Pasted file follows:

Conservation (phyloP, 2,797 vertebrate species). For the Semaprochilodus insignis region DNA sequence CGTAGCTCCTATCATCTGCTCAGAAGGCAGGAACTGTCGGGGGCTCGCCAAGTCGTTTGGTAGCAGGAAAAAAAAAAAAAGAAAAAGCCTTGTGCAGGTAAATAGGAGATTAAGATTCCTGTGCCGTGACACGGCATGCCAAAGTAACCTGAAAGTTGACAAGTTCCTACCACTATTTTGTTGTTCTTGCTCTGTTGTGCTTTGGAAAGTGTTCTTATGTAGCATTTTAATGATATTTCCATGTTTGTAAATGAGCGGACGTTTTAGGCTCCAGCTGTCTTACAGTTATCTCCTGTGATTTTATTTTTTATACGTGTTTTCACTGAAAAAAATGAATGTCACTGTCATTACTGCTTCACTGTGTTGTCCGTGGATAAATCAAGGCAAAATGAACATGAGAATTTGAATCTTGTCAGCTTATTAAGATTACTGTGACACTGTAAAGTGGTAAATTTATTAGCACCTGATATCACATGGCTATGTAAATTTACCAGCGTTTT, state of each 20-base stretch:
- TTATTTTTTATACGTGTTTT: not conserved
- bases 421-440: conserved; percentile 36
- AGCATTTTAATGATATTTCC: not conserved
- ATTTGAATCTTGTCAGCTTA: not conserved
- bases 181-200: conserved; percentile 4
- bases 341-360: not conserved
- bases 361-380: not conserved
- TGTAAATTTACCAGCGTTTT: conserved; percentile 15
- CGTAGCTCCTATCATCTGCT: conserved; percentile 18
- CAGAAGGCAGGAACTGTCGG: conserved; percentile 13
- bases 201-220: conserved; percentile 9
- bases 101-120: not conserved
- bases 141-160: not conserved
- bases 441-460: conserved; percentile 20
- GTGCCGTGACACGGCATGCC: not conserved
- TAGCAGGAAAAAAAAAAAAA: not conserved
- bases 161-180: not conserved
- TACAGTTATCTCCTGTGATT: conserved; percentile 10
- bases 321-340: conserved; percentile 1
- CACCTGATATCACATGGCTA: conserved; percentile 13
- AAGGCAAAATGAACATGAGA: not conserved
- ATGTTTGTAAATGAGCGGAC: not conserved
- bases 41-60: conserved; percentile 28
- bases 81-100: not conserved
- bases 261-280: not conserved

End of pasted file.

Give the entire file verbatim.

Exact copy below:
Conservation (phyloP, 2,797 vertebrate species). For the Semaprochilodus insignis region DNA sequence CGTAGCTCCTATCATCTGCTCAGAAGGCAGGAACTGTCGGGGGCTCGCCAAGTCGTTTGGTAGCAGGAAAAAAAAAAAAAGAAAAAGCCTTGTGCAGGTAAATAGGAGATTAAGATTCCTGTGCCGTGACACGGCATGCCAAAGTAACCTGAAAGTTGACAAGTTCCTACCACTATTTTGTTGTTCTTGCTCTGTTGTGCTTTGGAAAGTGTTCTTATGTAGCATTTTAATGATATTTCCATGTTTGTAAATGAGCGGACGTTTTAGGCTCCAGCTGTCTTACAGTTATCTCCTGTGATTTTATTTTTTATACGTGTTTTCACTGAAAAAAATGAATGTCACTGTCATTACTGCTTCACTGTGTTGTCCGTGGATAAATCAAGGCAAAATGAACATGAGAATTTGAATCTTGTCAGCTTATTAAGATTACTGTGACACTGTAAAGTGGTAAATTTATTAGCACCTGATATCACATGGCTATGTAAATTTACCAGCGTTTT, state of each 20-base stretch:
- TTATTTTTTATACGTGTTTT: not conserved
- bases 421-440: conserved; percentile 36
- AGCATTTTAATGATATTTCC: not conserved
- ATTTGAATCTTGTCAGCTTA: not conserved
- bases 181-200: conserved; percentile 4
- bases 341-360: not conserved
- bases 361-380: not conserved
- TGTAAATTTACCAGCGTTTT: conserved; percentile 15
- CGTAGCTCCTATCATCTGCT: conserved; percentile 18
- CAGAAGGCAGGAACTGTCGG: conserved; percentile 13
- bases 201-220: conserved; percentile 9
- bases 101-120: not conserved
- bases 141-160: not conserved
- bases 441-460: conserved; percentile 20
- GTGCCGTGACACGGCATGCC: not conserved
- TAGCAGGAAAAAAAAAAAAA: not conserved
- bases 161-180: not conserved
- TACAGTTATCTCCTGTGATT: conserved; percentile 10
- bases 321-340: conserved; percentile 1
- CACCTGATATCACATGGCTA: conserved; percentile 13
- AAGGCAAAATGAACATGAGA: not conserved
- ATGTTTGTAAATGAGCGGAC: not conserved
- bases 41-60: conserved; percentile 28
- bases 81-100: not conserved
- bases 261-280: not conserved